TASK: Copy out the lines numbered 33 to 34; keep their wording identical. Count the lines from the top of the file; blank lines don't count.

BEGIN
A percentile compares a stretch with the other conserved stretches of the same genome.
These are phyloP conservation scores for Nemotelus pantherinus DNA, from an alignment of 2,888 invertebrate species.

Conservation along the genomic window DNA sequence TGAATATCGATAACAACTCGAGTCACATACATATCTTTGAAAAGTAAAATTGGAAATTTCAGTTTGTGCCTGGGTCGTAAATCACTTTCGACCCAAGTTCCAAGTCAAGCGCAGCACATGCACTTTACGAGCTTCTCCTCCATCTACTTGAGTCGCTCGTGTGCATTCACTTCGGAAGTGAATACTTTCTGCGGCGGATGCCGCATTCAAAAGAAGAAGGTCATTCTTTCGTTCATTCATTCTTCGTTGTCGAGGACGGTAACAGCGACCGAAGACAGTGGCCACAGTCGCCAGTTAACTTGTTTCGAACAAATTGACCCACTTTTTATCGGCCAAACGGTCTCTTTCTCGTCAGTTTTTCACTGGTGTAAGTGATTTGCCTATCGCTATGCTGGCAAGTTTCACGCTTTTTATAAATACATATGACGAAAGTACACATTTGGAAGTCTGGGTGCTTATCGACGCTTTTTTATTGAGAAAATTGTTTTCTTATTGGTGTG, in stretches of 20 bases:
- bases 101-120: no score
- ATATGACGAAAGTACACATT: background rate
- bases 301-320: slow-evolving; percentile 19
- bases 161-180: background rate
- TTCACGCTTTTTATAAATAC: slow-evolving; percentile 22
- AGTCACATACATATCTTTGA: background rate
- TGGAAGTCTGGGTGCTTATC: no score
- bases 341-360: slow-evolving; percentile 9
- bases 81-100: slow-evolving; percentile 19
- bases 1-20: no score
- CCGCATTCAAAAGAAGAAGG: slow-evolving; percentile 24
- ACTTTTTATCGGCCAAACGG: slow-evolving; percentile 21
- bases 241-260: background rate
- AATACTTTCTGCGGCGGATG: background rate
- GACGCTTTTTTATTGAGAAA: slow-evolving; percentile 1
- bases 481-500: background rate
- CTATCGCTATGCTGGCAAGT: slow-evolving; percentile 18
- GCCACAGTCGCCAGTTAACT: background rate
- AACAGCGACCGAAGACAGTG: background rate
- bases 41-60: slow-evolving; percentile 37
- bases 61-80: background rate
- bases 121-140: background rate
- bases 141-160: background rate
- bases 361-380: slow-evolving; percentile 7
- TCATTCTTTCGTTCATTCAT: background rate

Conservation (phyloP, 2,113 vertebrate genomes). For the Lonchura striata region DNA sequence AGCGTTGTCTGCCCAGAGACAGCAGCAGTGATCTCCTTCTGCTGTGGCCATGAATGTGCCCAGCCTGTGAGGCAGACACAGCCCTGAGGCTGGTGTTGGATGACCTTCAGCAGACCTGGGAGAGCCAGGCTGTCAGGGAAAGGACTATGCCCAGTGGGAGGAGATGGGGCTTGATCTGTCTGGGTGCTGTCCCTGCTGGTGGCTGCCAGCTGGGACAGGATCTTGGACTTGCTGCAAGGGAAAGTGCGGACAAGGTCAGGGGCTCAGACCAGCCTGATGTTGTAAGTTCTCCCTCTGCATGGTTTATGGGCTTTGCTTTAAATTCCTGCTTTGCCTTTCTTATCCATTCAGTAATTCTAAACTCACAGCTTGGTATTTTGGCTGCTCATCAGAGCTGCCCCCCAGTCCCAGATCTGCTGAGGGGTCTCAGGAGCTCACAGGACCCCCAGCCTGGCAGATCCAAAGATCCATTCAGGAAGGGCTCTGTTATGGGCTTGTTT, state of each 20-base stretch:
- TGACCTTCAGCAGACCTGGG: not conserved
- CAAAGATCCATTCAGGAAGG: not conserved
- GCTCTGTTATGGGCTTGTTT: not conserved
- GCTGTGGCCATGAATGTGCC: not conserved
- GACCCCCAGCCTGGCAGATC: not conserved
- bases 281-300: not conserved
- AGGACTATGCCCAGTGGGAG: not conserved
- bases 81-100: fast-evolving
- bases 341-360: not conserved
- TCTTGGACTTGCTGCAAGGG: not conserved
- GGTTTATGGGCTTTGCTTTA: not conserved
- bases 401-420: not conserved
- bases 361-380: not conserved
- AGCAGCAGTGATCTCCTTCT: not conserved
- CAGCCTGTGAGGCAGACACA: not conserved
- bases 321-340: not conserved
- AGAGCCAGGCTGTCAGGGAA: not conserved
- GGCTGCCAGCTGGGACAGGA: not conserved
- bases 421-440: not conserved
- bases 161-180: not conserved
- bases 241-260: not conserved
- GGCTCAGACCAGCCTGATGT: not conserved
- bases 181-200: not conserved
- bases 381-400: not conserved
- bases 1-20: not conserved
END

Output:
- GCTGTGGCCATGAATGTGCC: not conserved
- GACCCCCAGCCTGGCAGATC: not conserved